Specialist consultancies may focus on specific industries like IT or consumer products. Others concentrate on government liaison, financial relations or particular markets.
SMEs need a realistic understanding of what they hope to achieve, be it more media coverage, better customer relations or improved government contacts. They should tell any agency the objectives and ask how to achieve them. Real advisors are more useful than PR people who merely follow instructions.
How To Pick A PR Advisor
PUBLIC relations advice is available from large or small services providers and from companies with various areas of expertise. Here is more advice to make choosing the best possible public-relations firm for any SME's needs as easy as possible.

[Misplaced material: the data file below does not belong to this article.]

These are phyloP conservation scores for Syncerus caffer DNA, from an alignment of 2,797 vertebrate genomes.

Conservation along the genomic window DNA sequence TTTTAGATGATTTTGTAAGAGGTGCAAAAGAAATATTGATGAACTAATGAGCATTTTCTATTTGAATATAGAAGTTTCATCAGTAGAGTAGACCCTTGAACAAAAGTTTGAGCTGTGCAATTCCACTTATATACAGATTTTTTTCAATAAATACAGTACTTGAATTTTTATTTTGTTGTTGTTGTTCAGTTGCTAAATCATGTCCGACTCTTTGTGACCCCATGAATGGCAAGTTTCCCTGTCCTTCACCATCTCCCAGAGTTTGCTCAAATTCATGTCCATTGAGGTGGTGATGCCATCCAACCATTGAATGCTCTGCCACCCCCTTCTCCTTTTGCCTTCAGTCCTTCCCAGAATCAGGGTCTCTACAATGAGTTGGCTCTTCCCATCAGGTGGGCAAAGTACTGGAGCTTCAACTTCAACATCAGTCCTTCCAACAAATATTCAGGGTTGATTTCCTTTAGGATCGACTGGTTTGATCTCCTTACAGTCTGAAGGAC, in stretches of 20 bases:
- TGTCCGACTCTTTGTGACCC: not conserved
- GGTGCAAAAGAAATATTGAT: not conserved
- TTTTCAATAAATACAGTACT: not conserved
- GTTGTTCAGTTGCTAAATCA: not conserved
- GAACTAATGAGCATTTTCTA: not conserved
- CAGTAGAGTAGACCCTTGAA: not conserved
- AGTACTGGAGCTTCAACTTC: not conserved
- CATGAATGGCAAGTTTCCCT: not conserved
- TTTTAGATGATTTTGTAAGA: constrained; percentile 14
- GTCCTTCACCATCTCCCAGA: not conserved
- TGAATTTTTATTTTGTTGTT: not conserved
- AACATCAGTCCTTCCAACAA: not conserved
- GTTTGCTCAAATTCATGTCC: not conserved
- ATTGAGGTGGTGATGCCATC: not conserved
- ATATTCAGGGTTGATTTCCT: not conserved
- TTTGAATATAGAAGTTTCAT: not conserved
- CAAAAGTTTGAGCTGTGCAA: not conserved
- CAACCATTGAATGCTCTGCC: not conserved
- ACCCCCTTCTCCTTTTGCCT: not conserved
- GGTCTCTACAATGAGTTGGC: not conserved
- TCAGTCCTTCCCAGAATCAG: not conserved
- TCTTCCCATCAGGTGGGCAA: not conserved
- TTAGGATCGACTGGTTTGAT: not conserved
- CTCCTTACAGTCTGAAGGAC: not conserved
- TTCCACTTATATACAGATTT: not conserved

- SMEs should do some research, seeking recommendations from other companies or business associations.
- Meet recommended agencies at their offices. The atmosphere and presentation can reveal much about operations.
- Ask a few selected agencies to "pitch" for a project by submitting written proposals.
- Provide a good brief that presents PR objectives, expectations and requirements. When evaluating proposals, look for an understanding of this information, creative ideas and a common-sense approach.
- Consider how much experience any agency has on the Chinese mainland and in the relevant industry, as well as the locations of mainland offices or joint-venture operations.
- Consider what other clients an agency represents. Ask to meet the executives who would work on your account and do assess their abilities.